In Irish tradition she is the sister of Áine, the Summer goddess. On Imbolg in Ireland, or Là Fhèill Brìghde in Scotland, the Cailleach goes out to gather firewood to last the rest of Winter. If she’s feeling extra crabby and decides to make Winter last longer, she will ensure that on Imbolg the weather is bright and sunny, so that she can gather more than enough wood to last her through the longer season. If the weather is poor on Imbolg, it’s a good sign indicating that Cailleach will spend the day napping, won’t procure enough firewood, and so will concede when it is time to hand over the season. Birds seen carrying sticks in their mouths on Imbolg are thought to be helping the Cailleach, or sometimes are the hag goddess in bird form.
She appears in later Arthurian legend as the Loathly Lady, in which a hideous hag is sought to help break a curse that has befallen the land, causing King Arthur to weaken to the point of death. She agrees to Sir Gawain’s request to break the curse, provided he take her as his wife.
Heavy-hearted young Gawain agrees and on their wedding night she transforms, revealing herself to be the beautiful dame Ragnell. She tells Gawain she can appear as a hag by day and beauty by night, or in reverse, and that he must choose. Gawain tells her that he would like for to choose for herself. For his respectful answer, she rewards him by choosing to take her fair form at all times that she is with him.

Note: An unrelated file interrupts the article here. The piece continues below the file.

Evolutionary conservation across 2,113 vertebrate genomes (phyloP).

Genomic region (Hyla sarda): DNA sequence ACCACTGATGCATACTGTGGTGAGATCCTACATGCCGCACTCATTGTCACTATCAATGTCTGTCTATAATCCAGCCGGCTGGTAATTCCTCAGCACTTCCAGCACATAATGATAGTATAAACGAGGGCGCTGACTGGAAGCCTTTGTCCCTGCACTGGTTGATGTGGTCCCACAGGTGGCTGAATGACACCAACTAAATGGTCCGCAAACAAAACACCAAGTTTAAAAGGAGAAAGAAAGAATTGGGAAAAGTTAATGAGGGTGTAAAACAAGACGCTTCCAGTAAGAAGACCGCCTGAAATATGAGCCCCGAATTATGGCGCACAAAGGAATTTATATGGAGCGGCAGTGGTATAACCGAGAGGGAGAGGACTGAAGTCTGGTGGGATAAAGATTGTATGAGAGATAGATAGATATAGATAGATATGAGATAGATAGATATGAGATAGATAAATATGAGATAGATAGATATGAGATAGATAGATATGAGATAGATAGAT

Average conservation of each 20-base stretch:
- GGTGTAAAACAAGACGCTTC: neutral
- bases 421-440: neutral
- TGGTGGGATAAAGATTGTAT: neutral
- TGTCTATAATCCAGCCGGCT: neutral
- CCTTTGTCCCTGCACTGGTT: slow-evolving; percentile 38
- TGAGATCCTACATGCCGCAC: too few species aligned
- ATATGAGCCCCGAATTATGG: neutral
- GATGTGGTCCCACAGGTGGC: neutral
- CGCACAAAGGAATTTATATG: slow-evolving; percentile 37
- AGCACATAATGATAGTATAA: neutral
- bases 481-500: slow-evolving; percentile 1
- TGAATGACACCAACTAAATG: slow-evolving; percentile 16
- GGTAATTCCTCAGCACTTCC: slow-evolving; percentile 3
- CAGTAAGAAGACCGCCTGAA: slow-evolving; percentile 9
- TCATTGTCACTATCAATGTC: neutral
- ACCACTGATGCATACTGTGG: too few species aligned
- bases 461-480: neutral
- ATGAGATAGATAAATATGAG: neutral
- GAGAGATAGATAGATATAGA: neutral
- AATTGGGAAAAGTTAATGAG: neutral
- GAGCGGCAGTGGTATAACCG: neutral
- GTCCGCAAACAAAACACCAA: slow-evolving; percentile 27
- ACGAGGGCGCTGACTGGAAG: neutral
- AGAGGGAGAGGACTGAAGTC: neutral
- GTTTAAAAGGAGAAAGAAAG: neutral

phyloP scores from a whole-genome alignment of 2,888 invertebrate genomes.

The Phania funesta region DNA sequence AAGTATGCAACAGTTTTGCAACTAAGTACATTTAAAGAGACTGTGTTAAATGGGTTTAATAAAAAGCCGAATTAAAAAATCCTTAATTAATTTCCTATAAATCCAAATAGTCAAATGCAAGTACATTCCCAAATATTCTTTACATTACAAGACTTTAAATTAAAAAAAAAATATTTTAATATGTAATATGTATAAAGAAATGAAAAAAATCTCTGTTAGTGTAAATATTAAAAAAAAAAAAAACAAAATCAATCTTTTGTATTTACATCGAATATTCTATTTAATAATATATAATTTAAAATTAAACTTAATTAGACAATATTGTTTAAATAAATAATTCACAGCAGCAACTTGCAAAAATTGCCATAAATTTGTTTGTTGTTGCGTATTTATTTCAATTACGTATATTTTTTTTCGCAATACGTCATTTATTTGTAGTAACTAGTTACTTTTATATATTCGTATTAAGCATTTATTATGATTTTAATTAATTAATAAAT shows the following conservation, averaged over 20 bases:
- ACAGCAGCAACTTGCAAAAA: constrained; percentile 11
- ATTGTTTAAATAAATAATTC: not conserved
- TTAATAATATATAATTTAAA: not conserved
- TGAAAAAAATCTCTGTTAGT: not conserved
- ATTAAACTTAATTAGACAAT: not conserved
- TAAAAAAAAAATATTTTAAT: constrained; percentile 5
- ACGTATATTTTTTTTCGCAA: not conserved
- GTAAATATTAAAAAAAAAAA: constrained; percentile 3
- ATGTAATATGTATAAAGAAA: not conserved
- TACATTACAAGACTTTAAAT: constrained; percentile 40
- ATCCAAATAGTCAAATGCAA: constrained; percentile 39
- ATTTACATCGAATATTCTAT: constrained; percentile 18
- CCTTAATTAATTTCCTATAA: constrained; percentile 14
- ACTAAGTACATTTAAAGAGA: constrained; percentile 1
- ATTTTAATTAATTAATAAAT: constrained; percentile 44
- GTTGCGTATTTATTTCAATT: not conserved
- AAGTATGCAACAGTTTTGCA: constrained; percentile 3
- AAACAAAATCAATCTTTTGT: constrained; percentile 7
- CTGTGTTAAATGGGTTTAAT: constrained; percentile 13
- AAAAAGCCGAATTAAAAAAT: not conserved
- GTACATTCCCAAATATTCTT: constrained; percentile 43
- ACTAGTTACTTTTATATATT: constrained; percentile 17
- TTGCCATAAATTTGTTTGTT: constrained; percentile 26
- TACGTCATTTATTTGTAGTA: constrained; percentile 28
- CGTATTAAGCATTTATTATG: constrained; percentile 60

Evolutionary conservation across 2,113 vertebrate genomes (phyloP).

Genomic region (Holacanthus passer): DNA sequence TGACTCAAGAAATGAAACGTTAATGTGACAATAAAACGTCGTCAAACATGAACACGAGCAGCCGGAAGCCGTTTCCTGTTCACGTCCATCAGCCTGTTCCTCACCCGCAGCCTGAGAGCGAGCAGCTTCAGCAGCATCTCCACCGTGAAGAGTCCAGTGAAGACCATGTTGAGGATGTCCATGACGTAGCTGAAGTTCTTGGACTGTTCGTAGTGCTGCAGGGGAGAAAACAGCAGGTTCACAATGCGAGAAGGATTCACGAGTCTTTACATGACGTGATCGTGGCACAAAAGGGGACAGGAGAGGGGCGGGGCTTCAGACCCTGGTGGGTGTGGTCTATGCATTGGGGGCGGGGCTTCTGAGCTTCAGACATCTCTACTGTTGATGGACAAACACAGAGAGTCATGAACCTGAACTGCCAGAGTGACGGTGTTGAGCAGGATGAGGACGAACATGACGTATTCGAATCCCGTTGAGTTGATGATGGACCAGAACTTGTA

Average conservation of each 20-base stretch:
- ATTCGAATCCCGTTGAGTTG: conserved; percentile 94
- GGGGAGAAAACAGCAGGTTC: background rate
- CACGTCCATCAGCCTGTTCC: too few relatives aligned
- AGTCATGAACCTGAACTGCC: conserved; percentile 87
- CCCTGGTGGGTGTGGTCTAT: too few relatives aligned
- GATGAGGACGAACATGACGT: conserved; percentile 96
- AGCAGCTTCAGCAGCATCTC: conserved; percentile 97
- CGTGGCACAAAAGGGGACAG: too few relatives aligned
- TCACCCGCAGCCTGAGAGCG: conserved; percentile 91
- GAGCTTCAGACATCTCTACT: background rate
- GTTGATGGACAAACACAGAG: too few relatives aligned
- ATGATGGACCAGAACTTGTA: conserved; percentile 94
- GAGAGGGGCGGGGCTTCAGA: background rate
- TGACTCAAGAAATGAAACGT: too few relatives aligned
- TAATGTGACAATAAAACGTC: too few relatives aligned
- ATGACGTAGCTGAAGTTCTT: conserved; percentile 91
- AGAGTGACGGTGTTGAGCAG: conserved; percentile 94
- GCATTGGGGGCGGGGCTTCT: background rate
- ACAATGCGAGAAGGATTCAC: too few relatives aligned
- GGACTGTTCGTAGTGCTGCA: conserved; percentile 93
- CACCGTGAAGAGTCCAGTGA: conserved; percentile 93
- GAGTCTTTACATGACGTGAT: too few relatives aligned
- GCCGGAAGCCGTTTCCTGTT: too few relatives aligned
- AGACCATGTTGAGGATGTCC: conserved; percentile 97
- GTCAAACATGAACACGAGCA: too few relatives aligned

At Beltane in Scotland, a figure from the community would dress up as the Cailleach, and would have eggs thrown at her, being mocked and ridiculed by the community before she would take a ritual bath of purification, becoming the maiden goddess once more. On the Isle of Man, mock battles would be held between the May Queen and an actress depicting the Cailleach and the May Queen.
The folk tales and observances are nearly endless – a testament to the greatness of the goddess, her influence on mortal affairs, and her position amongst the other gods.
Brigid (/ˈbrɪdʒɪd, ˈbriːɪd/ BRIJ-id, BREE-id, Irish: [ˈbʲɾʲɪjɪdʲ, ˈbʲɾʲiːdʲ]; meaning 'exalted one' from Old Irish), Brigit or Bríg is a goddess of pre-Christian Ireland. She appears in Irish mythology as a member of the Tuatha Dé Danann, the daughter of the Dagda and wife of Bres, with whom she had a son named Ruadán.
She is associated with wisdom, poetry, healing, protection, blacksmithing and domesticated animals. Cormac's Glossary, written in the 9th century by Christian monks, says that Brigid was "the goddess whom poets adored" and that she had two sisters: Brigid the healer and Brigid the smith. This suggests she may have been a triple deity. She is also thought to have some relation to the British Celtic goddess Brigantia.
Saint Brigid shares many of the goddess's attributes and her feast day, 1 February, was originally a pagan festival (Imbolc) marking the beginning of spring. It has thus been argued that the saint is a Christianization of the goddess; a form of syncretism.
In the Middle Ages, some argue that the goddess Brigid was syncretized with the Christian saint of the same name. According to medievalist Pamela Berger, Christian "monks took the ancient figure of the mother goddess and grafted her name and functions onto her Christian counterpart," St. Brigid of Kildare.
St. Brigid is associated with perpetual, sacred flames, such as the one maintained by 19 nuns at her sanctuary in Kildare, Ireland. The sacred flame at Kildare was said by Giraldus Cambrensis and other chroniclers to have been surrounded by a hedge, which no man could cross. Men who attempted to cross the hedge were said to have been cursed to go insane, die or be crippled.
The tradition of female priestesses tending sacred, naturally occurring eternal flames is a feature of ancient Indo-European pre-Christian spirituality. Other examples include the Roman goddess Vesta, and other hearth-goddesses, such as Hestia.